Date: 17th March, from 17.30 to 22:00
Venue: Royal Veterinary College
Knowledge Quarter partners are invited to a free evening of fun science….and this time our theme is all about Animal Athletes!
The theme of the night is ‘Animal Athletes’ which is looking at elite performance in animals and is comparing it to humans developed in an evening of activities including:
• Compare animal anatomy in our Museum and anatomy demo area
• The highlight- dissection event (tickets will be allocated on a first come first served basis)
• Meet RVC scientists who are pioneers in the field of animal physiology
• Learn about some extinct animal athletes with Professor John Hutchinson of the Structure and Motion lab, most recently seen on ‘Attenborough and the Giant Dinosaur’, BBC
• Met vets who work with top horse athletes
• Learn how sensors are used to determine optimal jockey positions with Dr Anna Walker
• Professor Dominic Wells will be demontrating muscle physiology
• Find out how bones change according to the force they have to withstand, with scientists from Professor Andrew Pitsillides’ team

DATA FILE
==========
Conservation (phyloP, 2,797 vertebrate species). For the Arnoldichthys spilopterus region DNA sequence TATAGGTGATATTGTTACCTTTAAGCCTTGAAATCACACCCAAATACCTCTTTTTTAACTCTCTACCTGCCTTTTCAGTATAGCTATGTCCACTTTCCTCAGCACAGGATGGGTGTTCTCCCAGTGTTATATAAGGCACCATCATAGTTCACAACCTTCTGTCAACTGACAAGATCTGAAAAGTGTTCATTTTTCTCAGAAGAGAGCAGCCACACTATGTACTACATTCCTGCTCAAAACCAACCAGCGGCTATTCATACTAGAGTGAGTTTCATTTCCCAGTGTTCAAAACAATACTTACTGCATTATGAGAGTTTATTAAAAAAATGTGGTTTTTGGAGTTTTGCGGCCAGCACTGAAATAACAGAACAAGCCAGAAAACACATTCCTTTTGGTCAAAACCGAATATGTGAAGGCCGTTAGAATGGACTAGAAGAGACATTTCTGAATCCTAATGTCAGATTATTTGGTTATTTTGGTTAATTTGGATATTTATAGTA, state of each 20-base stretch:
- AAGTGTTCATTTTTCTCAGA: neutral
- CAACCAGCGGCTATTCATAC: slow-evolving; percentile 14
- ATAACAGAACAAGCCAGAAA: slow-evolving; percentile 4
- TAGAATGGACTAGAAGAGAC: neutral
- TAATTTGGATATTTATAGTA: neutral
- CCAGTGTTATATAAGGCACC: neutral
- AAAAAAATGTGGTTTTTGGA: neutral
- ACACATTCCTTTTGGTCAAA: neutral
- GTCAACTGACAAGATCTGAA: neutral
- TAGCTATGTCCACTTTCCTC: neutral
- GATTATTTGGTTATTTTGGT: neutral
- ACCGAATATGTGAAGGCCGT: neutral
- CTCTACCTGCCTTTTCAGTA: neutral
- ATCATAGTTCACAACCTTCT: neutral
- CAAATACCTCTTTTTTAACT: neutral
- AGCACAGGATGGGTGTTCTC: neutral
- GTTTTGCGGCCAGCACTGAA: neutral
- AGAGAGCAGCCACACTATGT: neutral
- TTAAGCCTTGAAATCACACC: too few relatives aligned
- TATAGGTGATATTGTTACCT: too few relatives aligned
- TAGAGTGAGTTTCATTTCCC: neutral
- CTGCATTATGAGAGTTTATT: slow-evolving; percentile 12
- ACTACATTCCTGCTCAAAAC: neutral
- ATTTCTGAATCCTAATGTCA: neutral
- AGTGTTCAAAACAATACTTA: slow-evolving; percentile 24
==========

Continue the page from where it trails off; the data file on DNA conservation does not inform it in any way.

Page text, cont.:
• Use a pressure pad to see how your feet cope as you walk or jump
• Hear about a baby T Rex art-science project with Dr Lauren Sumner-Rooney and researchers from the Structure and Motion lab
• Science comedian Simon Watt will be joining us for the first time!
• Speak to Veterinary nurses from the Beaumont Sainsbury Animal Hospital, and find out how they cope with animals in need of healthcare
• See how your own physiology compares with some amazing animal examples!
• Our bar, with drinks at student prices, will be open all evening
• Guided campus tours
• Find out about studying at RVC; veterinary medicine, nursing, bioveterinary and biological sciences
• The ever popular pub quiz!
Places are free but capacity is limited, so book here and join the event on Thursday March 17th!
This event is funded by The Physiological Society. The event is free but donations to the Animal Care Trust will be welcomed on the evening.
This event is designed for adults/secondary age pupils therefore we would not recommend it for families. Please instead see the Royal Veterinary College Museum Open Days for younger visitors.